Thursday, April 10, 2008

Cab Drivers and Comic Relief

I suppose not even independently wealthy men like Lamont Cranston or Simon Templer can afford to pay for a parking space in New York City. In both The Shadow and the Saint radio shows, the two crime fighters always depended on cab service to get around.

In both cases, the men habitually used the same cab and the same driver. In both cases, the characters of the cab drivers were meant to provide comic relief.

Comic relief characters have always, of course, been a part of the pop comic landscape. Heck, in the B-movies of the 1930s/40s, you often got two comic reliefs for the price of one. In the Boston Blackie movies, for instance, Blackie himself was assisted by another reformed thief known as the Runt, a character played largely for laughs. At the same time, Blackie’s nemesis Inspector Farraday was often pulling out his hair in frustration because his partner, Detective Sgt. Matthews, himself often proved to have a light bulb or two out upstairs.

On radio, they often served a duel purpose. Aside from (hopefully) generating laughs, they also provided the main character with someone off whom to bounce expository dialogue. Hopalong Cassidy rode with California Carson, while the Cisco Kid rode with Pancho. Though both California and Pancho were reasonably useful in a fight, for the most part they existed to perform their various comic relief duties.

Back east, comic relief often came in the form of cab drivers. The original Green Lantern comic book character, for instance, featured cabbie Doiby Dickles in this role.

In the radio version of The Shadow, Lamont Cranston and Margo Lane would often employ the services of Moe Shrevnitz, better known as Shrevvy. The Shadow was a wonderful show, pure melodrama done so well, that it is still satisfying to listen to today.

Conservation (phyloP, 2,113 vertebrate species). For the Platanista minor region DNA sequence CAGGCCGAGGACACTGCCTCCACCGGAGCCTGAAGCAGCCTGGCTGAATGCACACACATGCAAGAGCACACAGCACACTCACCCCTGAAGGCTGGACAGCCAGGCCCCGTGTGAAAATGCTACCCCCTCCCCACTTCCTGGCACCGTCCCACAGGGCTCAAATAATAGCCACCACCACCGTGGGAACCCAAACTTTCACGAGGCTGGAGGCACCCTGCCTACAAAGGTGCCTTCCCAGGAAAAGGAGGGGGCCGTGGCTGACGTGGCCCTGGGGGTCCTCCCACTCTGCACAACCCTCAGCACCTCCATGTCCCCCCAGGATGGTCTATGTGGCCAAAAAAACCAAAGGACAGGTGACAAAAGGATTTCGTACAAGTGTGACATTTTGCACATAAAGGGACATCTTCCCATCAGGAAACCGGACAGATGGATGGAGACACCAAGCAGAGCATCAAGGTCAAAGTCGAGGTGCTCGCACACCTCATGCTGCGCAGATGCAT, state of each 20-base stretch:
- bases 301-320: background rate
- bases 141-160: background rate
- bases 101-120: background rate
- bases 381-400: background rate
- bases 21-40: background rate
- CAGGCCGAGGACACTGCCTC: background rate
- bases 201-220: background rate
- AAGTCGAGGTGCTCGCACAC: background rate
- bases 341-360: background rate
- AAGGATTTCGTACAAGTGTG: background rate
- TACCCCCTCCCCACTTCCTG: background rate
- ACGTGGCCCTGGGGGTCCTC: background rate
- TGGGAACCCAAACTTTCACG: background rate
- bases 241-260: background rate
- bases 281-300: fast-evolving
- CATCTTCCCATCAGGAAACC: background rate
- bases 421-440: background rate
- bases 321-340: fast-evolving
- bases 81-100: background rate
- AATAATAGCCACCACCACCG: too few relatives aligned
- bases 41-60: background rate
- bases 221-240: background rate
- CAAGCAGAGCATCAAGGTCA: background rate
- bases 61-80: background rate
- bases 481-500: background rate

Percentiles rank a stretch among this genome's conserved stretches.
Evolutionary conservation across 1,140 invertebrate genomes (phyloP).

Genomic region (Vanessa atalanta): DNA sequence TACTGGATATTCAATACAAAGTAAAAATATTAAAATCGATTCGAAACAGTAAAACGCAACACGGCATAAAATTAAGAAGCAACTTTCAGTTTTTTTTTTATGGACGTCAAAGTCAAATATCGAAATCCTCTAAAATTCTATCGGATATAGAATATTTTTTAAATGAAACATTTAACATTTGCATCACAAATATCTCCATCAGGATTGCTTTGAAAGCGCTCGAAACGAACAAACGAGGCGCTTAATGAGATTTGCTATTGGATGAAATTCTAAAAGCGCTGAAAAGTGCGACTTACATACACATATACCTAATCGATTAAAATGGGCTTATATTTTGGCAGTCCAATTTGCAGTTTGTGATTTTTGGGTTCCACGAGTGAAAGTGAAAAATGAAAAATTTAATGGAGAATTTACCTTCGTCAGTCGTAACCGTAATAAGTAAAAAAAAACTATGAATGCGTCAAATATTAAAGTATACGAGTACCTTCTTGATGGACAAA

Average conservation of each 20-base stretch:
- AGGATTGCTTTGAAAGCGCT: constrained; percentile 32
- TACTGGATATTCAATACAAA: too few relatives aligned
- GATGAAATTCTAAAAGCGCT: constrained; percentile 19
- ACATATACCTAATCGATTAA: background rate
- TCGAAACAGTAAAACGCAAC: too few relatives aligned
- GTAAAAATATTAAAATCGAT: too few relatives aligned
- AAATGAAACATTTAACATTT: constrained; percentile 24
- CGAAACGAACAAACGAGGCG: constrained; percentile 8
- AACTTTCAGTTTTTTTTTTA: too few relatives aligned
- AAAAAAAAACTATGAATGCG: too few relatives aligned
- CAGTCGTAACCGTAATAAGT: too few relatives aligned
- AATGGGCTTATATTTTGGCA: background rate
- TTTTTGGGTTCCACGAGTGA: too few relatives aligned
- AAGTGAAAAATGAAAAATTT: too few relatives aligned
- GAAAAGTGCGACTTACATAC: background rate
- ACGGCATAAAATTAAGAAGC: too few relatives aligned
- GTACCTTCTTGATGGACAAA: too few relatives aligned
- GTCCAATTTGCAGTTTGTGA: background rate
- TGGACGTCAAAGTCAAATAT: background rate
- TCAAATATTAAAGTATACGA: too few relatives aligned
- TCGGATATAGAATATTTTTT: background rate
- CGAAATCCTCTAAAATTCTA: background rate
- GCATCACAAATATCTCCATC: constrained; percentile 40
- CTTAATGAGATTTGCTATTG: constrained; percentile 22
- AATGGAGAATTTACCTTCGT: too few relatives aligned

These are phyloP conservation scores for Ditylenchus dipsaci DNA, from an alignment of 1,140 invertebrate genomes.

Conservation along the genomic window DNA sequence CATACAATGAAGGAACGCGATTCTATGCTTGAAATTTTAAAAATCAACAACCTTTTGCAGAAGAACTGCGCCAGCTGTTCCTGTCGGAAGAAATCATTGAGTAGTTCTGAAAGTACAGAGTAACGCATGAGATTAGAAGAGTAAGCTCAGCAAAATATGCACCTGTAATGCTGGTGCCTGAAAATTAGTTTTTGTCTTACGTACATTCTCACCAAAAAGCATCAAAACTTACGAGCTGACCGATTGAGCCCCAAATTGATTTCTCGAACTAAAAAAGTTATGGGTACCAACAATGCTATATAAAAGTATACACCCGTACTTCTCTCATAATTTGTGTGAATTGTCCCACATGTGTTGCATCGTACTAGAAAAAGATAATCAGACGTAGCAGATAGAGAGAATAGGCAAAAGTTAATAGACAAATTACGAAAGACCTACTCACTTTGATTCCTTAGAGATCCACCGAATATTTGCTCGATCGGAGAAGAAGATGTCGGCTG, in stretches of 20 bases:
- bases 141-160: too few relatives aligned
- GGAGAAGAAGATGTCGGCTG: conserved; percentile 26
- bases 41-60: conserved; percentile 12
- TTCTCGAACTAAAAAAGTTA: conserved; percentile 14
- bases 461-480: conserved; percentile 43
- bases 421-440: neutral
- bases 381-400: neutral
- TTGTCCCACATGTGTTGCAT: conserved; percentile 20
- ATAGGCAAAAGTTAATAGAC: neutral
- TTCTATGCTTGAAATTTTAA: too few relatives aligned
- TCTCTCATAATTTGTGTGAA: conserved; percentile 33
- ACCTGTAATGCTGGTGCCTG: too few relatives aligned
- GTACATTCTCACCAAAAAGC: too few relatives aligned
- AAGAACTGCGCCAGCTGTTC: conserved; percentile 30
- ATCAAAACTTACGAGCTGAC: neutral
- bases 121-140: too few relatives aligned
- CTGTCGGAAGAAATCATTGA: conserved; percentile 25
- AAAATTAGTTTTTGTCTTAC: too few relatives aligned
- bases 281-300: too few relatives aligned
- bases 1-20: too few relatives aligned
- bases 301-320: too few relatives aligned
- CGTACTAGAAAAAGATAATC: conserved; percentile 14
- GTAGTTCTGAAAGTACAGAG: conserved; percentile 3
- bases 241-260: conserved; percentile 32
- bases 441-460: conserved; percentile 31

Shrevvy’s shtick was simple: Aside from being just a little dense, he had a habit of saying everything twice: “I was gonna ask you to do a favor for me; I was gonna ask you.” Or “Which is the residence we’re looking for; which is the residence?” It was hilarious.

Well, okay, it wasn’t hilarious. It was mostly just annoying. Rather than chuckling at poor Shrevvy, we most often want to just smack him one.

The actors who played Shrevvy over the years included Alan Reed, who would later provide the voice of Fred Flintstone in the original animated TV series. Reed was a skilled voice actor with excellent comedic abilities, but the character of Shrevvy didn’t give him anything to work with. The writers of the Shadow were superbly qualified at generating drama and suspense, but they were just plain lousy at comedy.

Fortunately, Shrevvy only occasionally popped up in an episode and was usually only around for a minute or two before the Shadow got back to the business of foiling evil.

Shrevvy did have his one moment of glory, though. This came in the 1946 episode “Gorilla Man.” As the climax approached, Margo Lane was being stalked through a house by a gorilla. A pistol shot at the last moment kills the beast and saves the beauty. Was it the Shadow who fired the shot? No, it was Shrevvy the cab driver. It was almost enough to make you forgive his annoying speech pattern. Almost—but not quite.

When Vincent Price began to play the Saint on radio in the late 1940s, he too got a cab driving comic relief. In this case, though, the cabbie is both funny and likable. Louie (I don’t think we ever find out his last name) is played by radio veteran Lawrence Dobkin, who was adept at both straight roles and comedic ones. The dialogue and one-liners are sharply written and Louie’s common-man demeanor plays nicely off the Saint’s suave personality. Whereas Shrevvy was one of the few weak links of The Shadow, Louie was one of the strengths of The Saint.

Louie, as did Shrevvy, also gets his heroic moment during the course of his series. In a 1950 episode that is darker in tone than was usual for The Saint, a woman is murdered trying to protect her child from kidnappers. Louie, setting aside his one-liners for the time being, gets a tire iron out of the cab’s truck and does more than his share of avenging the brave woman’s death.

I originally intended this entry to be a part of my “They aren’t real, but by golly, they should be” series. But, whereas the world would be a nicer place if Louie were in it, I’m not sure I mind Shrevvy’s absence from reality. He really, really does need to be smacked. It's better that he remain fictional.

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